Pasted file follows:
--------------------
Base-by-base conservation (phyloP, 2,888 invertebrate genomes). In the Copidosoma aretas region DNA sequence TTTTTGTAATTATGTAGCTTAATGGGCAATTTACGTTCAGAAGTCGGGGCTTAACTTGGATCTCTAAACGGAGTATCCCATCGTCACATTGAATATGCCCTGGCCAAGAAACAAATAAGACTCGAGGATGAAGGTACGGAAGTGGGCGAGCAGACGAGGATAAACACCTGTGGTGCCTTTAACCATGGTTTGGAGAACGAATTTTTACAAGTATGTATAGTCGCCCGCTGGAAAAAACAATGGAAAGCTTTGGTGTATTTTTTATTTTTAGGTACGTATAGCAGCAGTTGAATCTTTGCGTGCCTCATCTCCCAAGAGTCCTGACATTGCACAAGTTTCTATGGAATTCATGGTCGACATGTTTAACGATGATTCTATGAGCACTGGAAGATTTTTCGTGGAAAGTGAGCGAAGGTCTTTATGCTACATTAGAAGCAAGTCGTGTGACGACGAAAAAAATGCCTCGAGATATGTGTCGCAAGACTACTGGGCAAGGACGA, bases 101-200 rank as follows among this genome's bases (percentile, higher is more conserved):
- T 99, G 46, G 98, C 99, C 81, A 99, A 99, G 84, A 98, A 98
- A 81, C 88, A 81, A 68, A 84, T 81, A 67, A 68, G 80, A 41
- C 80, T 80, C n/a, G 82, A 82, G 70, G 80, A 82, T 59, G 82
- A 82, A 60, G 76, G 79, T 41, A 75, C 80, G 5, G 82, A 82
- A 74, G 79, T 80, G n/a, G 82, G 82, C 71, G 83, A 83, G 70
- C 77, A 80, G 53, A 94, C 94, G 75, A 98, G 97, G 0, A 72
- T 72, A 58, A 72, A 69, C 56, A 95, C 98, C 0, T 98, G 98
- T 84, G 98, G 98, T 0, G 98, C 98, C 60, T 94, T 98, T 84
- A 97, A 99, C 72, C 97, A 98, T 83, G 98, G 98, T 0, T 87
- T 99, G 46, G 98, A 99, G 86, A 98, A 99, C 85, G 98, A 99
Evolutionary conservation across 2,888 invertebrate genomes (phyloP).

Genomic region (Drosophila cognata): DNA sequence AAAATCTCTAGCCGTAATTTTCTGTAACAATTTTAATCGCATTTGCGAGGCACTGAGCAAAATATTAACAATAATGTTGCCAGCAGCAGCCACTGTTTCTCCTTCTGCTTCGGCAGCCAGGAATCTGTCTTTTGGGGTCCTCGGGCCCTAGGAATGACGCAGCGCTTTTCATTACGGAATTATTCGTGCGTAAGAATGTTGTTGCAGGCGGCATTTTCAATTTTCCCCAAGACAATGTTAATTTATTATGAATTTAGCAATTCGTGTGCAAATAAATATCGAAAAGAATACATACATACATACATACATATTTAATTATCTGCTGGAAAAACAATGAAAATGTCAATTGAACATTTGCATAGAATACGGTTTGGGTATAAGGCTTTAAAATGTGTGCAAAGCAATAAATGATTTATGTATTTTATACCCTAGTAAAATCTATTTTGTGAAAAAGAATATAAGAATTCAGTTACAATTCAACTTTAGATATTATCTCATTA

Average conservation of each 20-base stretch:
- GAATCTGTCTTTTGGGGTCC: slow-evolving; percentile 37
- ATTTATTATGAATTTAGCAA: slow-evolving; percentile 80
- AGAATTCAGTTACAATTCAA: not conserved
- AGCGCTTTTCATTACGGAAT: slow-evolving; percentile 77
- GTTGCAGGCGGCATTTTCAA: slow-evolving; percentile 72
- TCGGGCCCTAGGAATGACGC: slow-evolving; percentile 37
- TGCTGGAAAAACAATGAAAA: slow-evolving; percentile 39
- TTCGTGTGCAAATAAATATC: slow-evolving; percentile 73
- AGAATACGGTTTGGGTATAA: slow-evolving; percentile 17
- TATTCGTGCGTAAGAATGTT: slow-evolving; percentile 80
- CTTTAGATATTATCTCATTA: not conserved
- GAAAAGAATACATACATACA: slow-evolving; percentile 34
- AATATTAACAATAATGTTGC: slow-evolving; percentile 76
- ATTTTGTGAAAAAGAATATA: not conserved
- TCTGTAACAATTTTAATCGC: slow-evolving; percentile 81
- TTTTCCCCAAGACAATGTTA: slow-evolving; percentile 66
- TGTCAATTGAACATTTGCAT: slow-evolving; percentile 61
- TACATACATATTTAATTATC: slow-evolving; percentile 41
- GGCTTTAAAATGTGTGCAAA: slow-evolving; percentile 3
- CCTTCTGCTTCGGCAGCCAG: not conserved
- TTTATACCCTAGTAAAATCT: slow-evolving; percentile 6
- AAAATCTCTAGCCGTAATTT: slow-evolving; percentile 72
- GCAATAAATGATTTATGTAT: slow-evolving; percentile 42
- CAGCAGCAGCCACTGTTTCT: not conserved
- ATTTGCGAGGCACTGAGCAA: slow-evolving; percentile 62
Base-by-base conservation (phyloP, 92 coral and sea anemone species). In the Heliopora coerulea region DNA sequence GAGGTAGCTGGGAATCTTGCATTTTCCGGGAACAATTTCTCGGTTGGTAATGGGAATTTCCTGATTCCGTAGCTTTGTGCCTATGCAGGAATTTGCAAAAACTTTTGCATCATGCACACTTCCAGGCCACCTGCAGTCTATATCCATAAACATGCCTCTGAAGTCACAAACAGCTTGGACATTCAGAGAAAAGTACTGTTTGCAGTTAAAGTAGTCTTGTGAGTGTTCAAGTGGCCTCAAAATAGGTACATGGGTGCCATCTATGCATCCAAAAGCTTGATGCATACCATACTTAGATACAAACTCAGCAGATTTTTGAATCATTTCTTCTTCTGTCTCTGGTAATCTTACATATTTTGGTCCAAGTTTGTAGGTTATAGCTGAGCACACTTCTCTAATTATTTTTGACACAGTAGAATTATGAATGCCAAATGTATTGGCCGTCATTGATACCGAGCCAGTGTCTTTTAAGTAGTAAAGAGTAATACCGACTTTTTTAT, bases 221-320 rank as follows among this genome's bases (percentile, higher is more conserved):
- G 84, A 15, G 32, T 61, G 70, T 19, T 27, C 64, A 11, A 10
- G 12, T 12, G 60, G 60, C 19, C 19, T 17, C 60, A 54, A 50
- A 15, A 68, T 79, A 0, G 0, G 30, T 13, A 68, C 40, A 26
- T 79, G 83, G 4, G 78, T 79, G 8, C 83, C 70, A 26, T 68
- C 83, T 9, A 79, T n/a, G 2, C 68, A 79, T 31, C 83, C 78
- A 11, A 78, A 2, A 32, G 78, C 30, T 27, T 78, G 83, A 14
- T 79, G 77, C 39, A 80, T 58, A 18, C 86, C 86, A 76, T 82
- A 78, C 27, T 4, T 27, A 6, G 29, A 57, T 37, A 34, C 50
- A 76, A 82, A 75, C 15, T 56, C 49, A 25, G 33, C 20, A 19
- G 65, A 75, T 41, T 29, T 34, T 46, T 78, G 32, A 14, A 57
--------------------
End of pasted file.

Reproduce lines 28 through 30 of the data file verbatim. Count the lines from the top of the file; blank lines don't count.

- ATTTTGTGAAAAAGAATATA: not conserved
- TCTGTAACAATTTTAATCGC: slow-evolving; percentile 81
- TTTTCCCCAAGACAATGTTA: slow-evolving; percentile 66